Republicans have been castigating the New York Times‘ Nate Silver for his confident predictions of an Obama victory — his model last night gave the president a 92.2 percent chance of re-election — but Intrade and the RealClearPolitics polling averages have been telling the same story. The Intrade spread is now 72-29 for Obama. All three sets of predictions are primarily based on polls, of course, and it’s possible that the polls could be systematically biased against Mitt Romney. Why that would be is a little hard to guess: if anything, day-of-election registration in states like Wisconsin and the greater proportion of minorities who do not have landline telephones would suggest that the pollsters may be missing or screening out more Democrats. But there’s no doubting Republican enthusiasm at this point — it equals or exceeds the enthusiasm of 2010, though far fewer people overall vote in congressional midterm elections. And Democrats do seem skittish; a bit of depression on the part of their base and a bit of polling error in Romney’s favor could deliver an upset.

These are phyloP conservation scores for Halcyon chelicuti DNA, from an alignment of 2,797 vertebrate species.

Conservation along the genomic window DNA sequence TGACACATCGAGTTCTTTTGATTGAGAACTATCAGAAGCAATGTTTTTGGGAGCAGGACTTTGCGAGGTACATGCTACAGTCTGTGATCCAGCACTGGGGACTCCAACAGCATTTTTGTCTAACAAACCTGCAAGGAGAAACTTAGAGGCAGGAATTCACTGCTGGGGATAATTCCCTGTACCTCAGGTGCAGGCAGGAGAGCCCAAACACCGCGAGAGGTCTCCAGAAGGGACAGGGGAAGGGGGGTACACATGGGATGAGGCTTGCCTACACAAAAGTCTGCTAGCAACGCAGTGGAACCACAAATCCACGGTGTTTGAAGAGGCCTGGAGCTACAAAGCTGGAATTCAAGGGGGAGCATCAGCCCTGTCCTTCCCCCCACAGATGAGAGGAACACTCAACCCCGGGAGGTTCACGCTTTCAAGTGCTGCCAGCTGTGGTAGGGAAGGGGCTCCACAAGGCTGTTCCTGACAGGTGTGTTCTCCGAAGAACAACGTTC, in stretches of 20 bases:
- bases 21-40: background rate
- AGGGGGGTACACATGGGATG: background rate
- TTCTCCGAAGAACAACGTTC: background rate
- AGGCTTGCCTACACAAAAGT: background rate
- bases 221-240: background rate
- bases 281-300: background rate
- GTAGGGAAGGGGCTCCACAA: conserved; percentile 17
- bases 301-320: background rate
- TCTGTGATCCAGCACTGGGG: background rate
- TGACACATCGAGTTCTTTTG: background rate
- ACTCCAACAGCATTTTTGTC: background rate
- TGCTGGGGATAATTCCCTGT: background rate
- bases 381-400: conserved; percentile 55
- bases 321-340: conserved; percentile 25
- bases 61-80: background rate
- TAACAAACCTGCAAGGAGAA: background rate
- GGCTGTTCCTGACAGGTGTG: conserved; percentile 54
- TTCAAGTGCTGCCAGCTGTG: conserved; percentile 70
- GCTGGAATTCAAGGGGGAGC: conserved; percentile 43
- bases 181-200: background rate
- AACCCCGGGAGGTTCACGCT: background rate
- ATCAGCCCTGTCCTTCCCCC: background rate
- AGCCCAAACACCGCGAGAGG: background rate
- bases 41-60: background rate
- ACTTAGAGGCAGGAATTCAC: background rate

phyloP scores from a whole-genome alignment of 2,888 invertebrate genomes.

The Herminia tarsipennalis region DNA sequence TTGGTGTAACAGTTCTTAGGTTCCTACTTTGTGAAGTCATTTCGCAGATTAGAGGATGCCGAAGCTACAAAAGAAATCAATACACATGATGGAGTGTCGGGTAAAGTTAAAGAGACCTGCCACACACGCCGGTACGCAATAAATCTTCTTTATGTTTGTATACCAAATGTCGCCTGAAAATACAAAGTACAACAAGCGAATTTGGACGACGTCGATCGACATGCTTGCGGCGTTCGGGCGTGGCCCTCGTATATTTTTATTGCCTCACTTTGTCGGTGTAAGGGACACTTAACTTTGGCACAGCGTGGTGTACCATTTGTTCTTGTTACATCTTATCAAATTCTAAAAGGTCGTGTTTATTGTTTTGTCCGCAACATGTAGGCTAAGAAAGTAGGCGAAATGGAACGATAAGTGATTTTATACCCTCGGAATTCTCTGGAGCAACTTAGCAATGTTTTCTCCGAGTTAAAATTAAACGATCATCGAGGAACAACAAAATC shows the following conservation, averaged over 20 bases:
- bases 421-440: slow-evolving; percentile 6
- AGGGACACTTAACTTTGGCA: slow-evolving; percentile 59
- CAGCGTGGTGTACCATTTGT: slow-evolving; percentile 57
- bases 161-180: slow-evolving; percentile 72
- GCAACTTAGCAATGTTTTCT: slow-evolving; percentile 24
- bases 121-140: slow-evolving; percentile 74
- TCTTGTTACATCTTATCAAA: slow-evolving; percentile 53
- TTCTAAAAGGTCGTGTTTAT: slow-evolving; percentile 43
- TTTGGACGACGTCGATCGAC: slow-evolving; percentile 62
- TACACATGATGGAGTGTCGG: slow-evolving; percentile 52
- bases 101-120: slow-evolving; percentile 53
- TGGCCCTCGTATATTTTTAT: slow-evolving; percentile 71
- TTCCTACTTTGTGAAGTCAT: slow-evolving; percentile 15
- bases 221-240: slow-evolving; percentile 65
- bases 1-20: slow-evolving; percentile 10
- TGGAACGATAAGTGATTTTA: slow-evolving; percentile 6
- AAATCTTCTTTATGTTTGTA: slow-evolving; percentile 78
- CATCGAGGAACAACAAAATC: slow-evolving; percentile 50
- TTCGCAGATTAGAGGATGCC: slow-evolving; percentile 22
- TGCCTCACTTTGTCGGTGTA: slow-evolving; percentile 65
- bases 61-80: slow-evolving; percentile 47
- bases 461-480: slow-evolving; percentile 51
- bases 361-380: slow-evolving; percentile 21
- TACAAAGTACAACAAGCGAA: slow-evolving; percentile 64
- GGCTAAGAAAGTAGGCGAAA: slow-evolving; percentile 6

But probably not. It’s not just the polling snapshot that makes me think Obama has this in the bag — probably, as Noah Millman suggests, on track to win 294 electoral votes — but the apparent last-minute uptick in Obama’s numbers. He’s up less than a percentage point in the RCP average, but look at the chart above, especially the zoomed-in version here. Or look at the favorability differential on RCP’s homepage, which in the past week had Romney up by 3 points or more and now has him up by just over half a point. The late-breaking change is in O’s direction. A glance at the Senate polls also suggests that this is turning out to be a Democratic year. The day isn’t over yet, and polling chaos and tiny margins may prolong both candidates’ agonies for hours, if not days — let’s hope not weeks. But if professional polling and the judgement of bettors and Nate Silver alike is worth anything, the game is over for Romney.